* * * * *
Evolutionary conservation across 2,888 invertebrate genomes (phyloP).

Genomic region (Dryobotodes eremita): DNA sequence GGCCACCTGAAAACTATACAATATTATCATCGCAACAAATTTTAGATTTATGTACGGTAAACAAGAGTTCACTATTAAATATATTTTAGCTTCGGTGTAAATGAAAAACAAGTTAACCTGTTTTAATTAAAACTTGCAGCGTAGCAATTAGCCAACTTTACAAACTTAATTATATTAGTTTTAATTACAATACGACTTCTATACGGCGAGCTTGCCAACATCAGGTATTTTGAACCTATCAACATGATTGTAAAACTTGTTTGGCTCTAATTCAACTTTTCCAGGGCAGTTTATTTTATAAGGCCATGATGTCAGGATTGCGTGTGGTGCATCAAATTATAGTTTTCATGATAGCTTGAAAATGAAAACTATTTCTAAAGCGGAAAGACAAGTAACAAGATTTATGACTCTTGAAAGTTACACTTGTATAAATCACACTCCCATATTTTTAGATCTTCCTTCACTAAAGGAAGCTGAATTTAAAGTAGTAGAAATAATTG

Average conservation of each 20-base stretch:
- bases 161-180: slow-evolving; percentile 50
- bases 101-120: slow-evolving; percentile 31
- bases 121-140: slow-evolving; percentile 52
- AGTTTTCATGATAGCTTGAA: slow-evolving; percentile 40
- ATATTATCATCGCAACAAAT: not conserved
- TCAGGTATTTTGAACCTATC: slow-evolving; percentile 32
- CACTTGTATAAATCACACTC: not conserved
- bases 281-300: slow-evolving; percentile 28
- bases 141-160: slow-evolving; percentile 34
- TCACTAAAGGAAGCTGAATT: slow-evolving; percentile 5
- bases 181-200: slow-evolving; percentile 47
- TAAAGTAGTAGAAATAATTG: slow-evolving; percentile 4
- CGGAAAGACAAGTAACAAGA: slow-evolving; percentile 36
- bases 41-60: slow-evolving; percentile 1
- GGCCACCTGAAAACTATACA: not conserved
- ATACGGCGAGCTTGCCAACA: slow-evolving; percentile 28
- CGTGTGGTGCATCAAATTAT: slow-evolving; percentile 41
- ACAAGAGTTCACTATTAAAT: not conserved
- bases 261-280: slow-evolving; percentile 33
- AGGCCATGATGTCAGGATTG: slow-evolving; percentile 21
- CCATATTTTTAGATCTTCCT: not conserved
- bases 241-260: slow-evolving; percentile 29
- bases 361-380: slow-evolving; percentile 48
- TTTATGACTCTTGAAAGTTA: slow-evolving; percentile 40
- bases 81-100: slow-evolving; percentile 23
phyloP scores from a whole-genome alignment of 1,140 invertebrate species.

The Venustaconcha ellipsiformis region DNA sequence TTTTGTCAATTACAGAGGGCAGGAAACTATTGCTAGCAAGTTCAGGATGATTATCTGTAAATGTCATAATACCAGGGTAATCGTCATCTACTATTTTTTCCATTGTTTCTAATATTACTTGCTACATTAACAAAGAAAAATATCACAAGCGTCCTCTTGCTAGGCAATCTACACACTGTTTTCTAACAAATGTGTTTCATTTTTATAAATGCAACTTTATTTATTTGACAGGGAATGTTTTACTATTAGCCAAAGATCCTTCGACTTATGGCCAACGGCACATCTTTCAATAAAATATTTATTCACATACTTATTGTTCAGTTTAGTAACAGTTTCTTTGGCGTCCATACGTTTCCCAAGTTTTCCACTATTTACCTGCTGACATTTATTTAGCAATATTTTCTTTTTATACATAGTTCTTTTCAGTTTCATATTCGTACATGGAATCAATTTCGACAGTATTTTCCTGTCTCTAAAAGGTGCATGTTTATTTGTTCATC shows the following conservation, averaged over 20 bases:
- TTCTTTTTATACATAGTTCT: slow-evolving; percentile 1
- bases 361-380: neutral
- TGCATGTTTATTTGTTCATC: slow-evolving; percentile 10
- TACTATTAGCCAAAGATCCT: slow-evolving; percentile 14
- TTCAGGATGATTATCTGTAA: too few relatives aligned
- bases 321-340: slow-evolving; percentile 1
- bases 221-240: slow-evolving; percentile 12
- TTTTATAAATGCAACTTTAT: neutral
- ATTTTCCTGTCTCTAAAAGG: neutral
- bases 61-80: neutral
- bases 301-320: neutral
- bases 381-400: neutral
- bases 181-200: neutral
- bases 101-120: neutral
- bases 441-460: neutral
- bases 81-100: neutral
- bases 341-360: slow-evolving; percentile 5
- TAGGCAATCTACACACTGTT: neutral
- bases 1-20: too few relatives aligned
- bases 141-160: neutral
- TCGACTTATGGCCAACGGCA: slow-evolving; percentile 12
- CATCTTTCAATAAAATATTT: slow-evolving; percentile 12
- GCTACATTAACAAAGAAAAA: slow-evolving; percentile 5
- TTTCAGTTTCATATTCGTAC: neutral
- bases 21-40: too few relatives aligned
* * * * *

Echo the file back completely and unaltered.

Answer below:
Evolutionary conservation across 2,888 invertebrate genomes (phyloP).

Genomic region (Dryobotodes eremita): DNA sequence GGCCACCTGAAAACTATACAATATTATCATCGCAACAAATTTTAGATTTATGTACGGTAAACAAGAGTTCACTATTAAATATATTTTAGCTTCGGTGTAAATGAAAAACAAGTTAACCTGTTTTAATTAAAACTTGCAGCGTAGCAATTAGCCAACTTTACAAACTTAATTATATTAGTTTTAATTACAATACGACTTCTATACGGCGAGCTTGCCAACATCAGGTATTTTGAACCTATCAACATGATTGTAAAACTTGTTTGGCTCTAATTCAACTTTTCCAGGGCAGTTTATTTTATAAGGCCATGATGTCAGGATTGCGTGTGGTGCATCAAATTATAGTTTTCATGATAGCTTGAAAATGAAAACTATTTCTAAAGCGGAAAGACAAGTAACAAGATTTATGACTCTTGAAAGTTACACTTGTATAAATCACACTCCCATATTTTTAGATCTTCCTTCACTAAAGGAAGCTGAATTTAAAGTAGTAGAAATAATTG

Average conservation of each 20-base stretch:
- bases 161-180: slow-evolving; percentile 50
- bases 101-120: slow-evolving; percentile 31
- bases 121-140: slow-evolving; percentile 52
- AGTTTTCATGATAGCTTGAA: slow-evolving; percentile 40
- ATATTATCATCGCAACAAAT: not conserved
- TCAGGTATTTTGAACCTATC: slow-evolving; percentile 32
- CACTTGTATAAATCACACTC: not conserved
- bases 281-300: slow-evolving; percentile 28
- bases 141-160: slow-evolving; percentile 34
- TCACTAAAGGAAGCTGAATT: slow-evolving; percentile 5
- bases 181-200: slow-evolving; percentile 47
- TAAAGTAGTAGAAATAATTG: slow-evolving; percentile 4
- CGGAAAGACAAGTAACAAGA: slow-evolving; percentile 36
- bases 41-60: slow-evolving; percentile 1
- GGCCACCTGAAAACTATACA: not conserved
- ATACGGCGAGCTTGCCAACA: slow-evolving; percentile 28
- CGTGTGGTGCATCAAATTAT: slow-evolving; percentile 41
- ACAAGAGTTCACTATTAAAT: not conserved
- bases 261-280: slow-evolving; percentile 33
- AGGCCATGATGTCAGGATTG: slow-evolving; percentile 21
- CCATATTTTTAGATCTTCCT: not conserved
- bases 241-260: slow-evolving; percentile 29
- bases 361-380: slow-evolving; percentile 48
- TTTATGACTCTTGAAAGTTA: slow-evolving; percentile 40
- bases 81-100: slow-evolving; percentile 23
phyloP scores from a whole-genome alignment of 1,140 invertebrate species.

The Venustaconcha ellipsiformis region DNA sequence TTTTGTCAATTACAGAGGGCAGGAAACTATTGCTAGCAAGTTCAGGATGATTATCTGTAAATGTCATAATACCAGGGTAATCGTCATCTACTATTTTTTCCATTGTTTCTAATATTACTTGCTACATTAACAAAGAAAAATATCACAAGCGTCCTCTTGCTAGGCAATCTACACACTGTTTTCTAACAAATGTGTTTCATTTTTATAAATGCAACTTTATTTATTTGACAGGGAATGTTTTACTATTAGCCAAAGATCCTTCGACTTATGGCCAACGGCACATCTTTCAATAAAATATTTATTCACATACTTATTGTTCAGTTTAGTAACAGTTTCTTTGGCGTCCATACGTTTCCCAAGTTTTCCACTATTTACCTGCTGACATTTATTTAGCAATATTTTCTTTTTATACATAGTTCTTTTCAGTTTCATATTCGTACATGGAATCAATTTCGACAGTATTTTCCTGTCTCTAAAAGGTGCATGTTTATTTGTTCATC shows the following conservation, averaged over 20 bases:
- TTCTTTTTATACATAGTTCT: slow-evolving; percentile 1
- bases 361-380: neutral
- TGCATGTTTATTTGTTCATC: slow-evolving; percentile 10
- TACTATTAGCCAAAGATCCT: slow-evolving; percentile 14
- TTCAGGATGATTATCTGTAA: too few relatives aligned
- bases 321-340: slow-evolving; percentile 1
- bases 221-240: slow-evolving; percentile 12
- TTTTATAAATGCAACTTTAT: neutral
- ATTTTCCTGTCTCTAAAAGG: neutral
- bases 61-80: neutral
- bases 301-320: neutral
- bases 381-400: neutral
- bases 181-200: neutral
- bases 101-120: neutral
- bases 441-460: neutral
- bases 81-100: neutral
- bases 341-360: slow-evolving; percentile 5
- TAGGCAATCTACACACTGTT: neutral
- bases 1-20: too few relatives aligned
- bases 141-160: neutral
- TCGACTTATGGCCAACGGCA: slow-evolving; percentile 12
- CATCTTTCAATAAAATATTT: slow-evolving; percentile 12
- GCTACATTAACAAAGAAAAA: slow-evolving; percentile 5
- TTTCAGTTTCATATTCGTAC: neutral
- bases 21-40: too few relatives aligned